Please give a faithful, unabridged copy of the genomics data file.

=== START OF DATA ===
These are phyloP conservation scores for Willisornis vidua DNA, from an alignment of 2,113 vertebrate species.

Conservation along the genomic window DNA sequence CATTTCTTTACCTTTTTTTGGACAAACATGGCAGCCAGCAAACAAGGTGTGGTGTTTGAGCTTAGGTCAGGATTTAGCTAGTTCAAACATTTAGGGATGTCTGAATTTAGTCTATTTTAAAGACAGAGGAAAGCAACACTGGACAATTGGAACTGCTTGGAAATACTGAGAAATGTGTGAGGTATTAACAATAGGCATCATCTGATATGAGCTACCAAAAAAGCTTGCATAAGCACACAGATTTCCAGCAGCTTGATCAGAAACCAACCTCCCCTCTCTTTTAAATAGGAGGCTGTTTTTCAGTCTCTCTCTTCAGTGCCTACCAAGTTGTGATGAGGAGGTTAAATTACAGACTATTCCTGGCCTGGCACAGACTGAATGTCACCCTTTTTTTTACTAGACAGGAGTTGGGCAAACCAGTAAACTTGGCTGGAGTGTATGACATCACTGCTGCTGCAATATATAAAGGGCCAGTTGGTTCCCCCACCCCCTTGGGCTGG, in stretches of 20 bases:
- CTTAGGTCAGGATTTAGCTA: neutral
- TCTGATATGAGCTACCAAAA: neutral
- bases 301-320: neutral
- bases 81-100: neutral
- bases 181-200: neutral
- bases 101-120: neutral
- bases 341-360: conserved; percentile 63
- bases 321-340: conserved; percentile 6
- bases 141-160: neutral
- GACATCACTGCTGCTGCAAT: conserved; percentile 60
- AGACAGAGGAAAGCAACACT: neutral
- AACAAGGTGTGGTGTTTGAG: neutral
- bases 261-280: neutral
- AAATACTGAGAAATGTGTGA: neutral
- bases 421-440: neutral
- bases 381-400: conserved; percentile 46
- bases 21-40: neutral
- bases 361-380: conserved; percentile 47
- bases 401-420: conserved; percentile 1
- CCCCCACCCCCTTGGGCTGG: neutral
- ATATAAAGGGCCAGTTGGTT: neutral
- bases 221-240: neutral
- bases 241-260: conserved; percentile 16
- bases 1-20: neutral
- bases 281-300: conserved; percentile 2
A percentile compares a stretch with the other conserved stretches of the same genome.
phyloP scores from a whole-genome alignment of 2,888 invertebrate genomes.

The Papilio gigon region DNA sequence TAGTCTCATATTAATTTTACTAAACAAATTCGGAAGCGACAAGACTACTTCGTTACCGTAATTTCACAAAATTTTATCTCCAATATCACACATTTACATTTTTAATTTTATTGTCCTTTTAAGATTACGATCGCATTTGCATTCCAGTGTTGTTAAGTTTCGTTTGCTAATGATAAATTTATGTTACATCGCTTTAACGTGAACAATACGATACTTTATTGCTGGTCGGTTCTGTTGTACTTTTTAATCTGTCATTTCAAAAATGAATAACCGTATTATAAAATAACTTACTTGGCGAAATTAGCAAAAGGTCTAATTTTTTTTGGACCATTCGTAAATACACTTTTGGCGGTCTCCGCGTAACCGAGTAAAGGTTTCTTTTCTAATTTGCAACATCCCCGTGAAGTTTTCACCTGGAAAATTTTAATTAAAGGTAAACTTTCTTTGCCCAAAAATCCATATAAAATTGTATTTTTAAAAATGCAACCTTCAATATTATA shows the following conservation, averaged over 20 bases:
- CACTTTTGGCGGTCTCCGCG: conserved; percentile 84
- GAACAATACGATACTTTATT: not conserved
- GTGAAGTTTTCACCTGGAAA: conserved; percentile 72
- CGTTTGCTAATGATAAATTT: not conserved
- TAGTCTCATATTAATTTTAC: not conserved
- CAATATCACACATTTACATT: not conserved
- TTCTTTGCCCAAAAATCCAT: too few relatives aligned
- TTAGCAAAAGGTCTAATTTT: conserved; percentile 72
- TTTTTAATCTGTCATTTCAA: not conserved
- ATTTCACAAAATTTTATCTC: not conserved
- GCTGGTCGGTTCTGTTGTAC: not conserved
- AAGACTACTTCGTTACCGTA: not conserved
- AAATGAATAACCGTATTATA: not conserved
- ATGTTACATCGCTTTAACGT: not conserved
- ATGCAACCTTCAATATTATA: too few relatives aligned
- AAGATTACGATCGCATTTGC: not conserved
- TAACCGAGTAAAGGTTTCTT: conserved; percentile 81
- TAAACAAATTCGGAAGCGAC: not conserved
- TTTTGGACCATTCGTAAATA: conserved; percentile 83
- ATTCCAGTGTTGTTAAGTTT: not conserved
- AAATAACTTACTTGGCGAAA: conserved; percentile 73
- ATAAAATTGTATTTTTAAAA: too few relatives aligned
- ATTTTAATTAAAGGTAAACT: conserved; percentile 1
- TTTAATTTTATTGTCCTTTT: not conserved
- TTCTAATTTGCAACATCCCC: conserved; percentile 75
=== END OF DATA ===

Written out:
These are phyloP conservation scores for Willisornis vidua DNA, from an alignment of 2,113 vertebrate species.

Conservation along the genomic window DNA sequence CATTTCTTTACCTTTTTTTGGACAAACATGGCAGCCAGCAAACAAGGTGTGGTGTTTGAGCTTAGGTCAGGATTTAGCTAGTTCAAACATTTAGGGATGTCTGAATTTAGTCTATTTTAAAGACAGAGGAAAGCAACACTGGACAATTGGAACTGCTTGGAAATACTGAGAAATGTGTGAGGTATTAACAATAGGCATCATCTGATATGAGCTACCAAAAAAGCTTGCATAAGCACACAGATTTCCAGCAGCTTGATCAGAAACCAACCTCCCCTCTCTTTTAAATAGGAGGCTGTTTTTCAGTCTCTCTCTTCAGTGCCTACCAAGTTGTGATGAGGAGGTTAAATTACAGACTATTCCTGGCCTGGCACAGACTGAATGTCACCCTTTTTTTTACTAGACAGGAGTTGGGCAAACCAGTAAACTTGGCTGGAGTGTATGACATCACTGCTGCTGCAATATATAAAGGGCCAGTTGGTTCCCCCACCCCCTTGGGCTGG, in stretches of 20 bases:
- CTTAGGTCAGGATTTAGCTA: neutral
- TCTGATATGAGCTACCAAAA: neutral
- bases 301-320: neutral
- bases 81-100: neutral
- bases 181-200: neutral
- bases 101-120: neutral
- bases 341-360: conserved; percentile 63
- bases 321-340: conserved; percentile 6
- bases 141-160: neutral
- GACATCACTGCTGCTGCAAT: conserved; percentile 60
- AGACAGAGGAAAGCAACACT: neutral
- AACAAGGTGTGGTGTTTGAG: neutral
- bases 261-280: neutral
- AAATACTGAGAAATGTGTGA: neutral
- bases 421-440: neutral
- bases 381-400: conserved; percentile 46
- bases 21-40: neutral
- bases 361-380: conserved; percentile 47
- bases 401-420: conserved; percentile 1
- CCCCCACCCCCTTGGGCTGG: neutral
- ATATAAAGGGCCAGTTGGTT: neutral
- bases 221-240: neutral
- bases 241-260: conserved; percentile 16
- bases 1-20: neutral
- bases 281-300: conserved; percentile 2
A percentile compares a stretch with the other conserved stretches of the same genome.
phyloP scores from a whole-genome alignment of 2,888 invertebrate genomes.

The Papilio gigon region DNA sequence TAGTCTCATATTAATTTTACTAAACAAATTCGGAAGCGACAAGACTACTTCGTTACCGTAATTTCACAAAATTTTATCTCCAATATCACACATTTACATTTTTAATTTTATTGTCCTTTTAAGATTACGATCGCATTTGCATTCCAGTGTTGTTAAGTTTCGTTTGCTAATGATAAATTTATGTTACATCGCTTTAACGTGAACAATACGATACTTTATTGCTGGTCGGTTCTGTTGTACTTTTTAATCTGTCATTTCAAAAATGAATAACCGTATTATAAAATAACTTACTTGGCGAAATTAGCAAAAGGTCTAATTTTTTTTGGACCATTCGTAAATACACTTTTGGCGGTCTCCGCGTAACCGAGTAAAGGTTTCTTTTCTAATTTGCAACATCCCCGTGAAGTTTTCACCTGGAAAATTTTAATTAAAGGTAAACTTTCTTTGCCCAAAAATCCATATAAAATTGTATTTTTAAAAATGCAACCTTCAATATTATA shows the following conservation, averaged over 20 bases:
- CACTTTTGGCGGTCTCCGCG: conserved; percentile 84
- GAACAATACGATACTTTATT: not conserved
- GTGAAGTTTTCACCTGGAAA: conserved; percentile 72
- CGTTTGCTAATGATAAATTT: not conserved
- TAGTCTCATATTAATTTTAC: not conserved
- CAATATCACACATTTACATT: not conserved
- TTCTTTGCCCAAAAATCCAT: too few relatives aligned
- TTAGCAAAAGGTCTAATTTT: conserved; percentile 72
- TTTTTAATCTGTCATTTCAA: not conserved
- ATTTCACAAAATTTTATCTC: not conserved
- GCTGGTCGGTTCTGTTGTAC: not conserved
- AAGACTACTTCGTTACCGTA: not conserved
- AAATGAATAACCGTATTATA: not conserved
- ATGTTACATCGCTTTAACGT: not conserved
- ATGCAACCTTCAATATTATA: too few relatives aligned
- AAGATTACGATCGCATTTGC: not conserved
- TAACCGAGTAAAGGTTTCTT: conserved; percentile 81
- TAAACAAATTCGGAAGCGAC: not conserved
- TTTTGGACCATTCGTAAATA: conserved; percentile 83
- ATTCCAGTGTTGTTAAGTTT: not conserved
- AAATAACTTACTTGGCGAAA: conserved; percentile 73
- ATAAAATTGTATTTTTAAAA: too few relatives aligned
- ATTTTAATTAAAGGTAAACT: conserved; percentile 1
- TTTAATTTTATTGTCCTTTT: not conserved
- TTCTAATTTGCAACATCCCC: conserved; percentile 75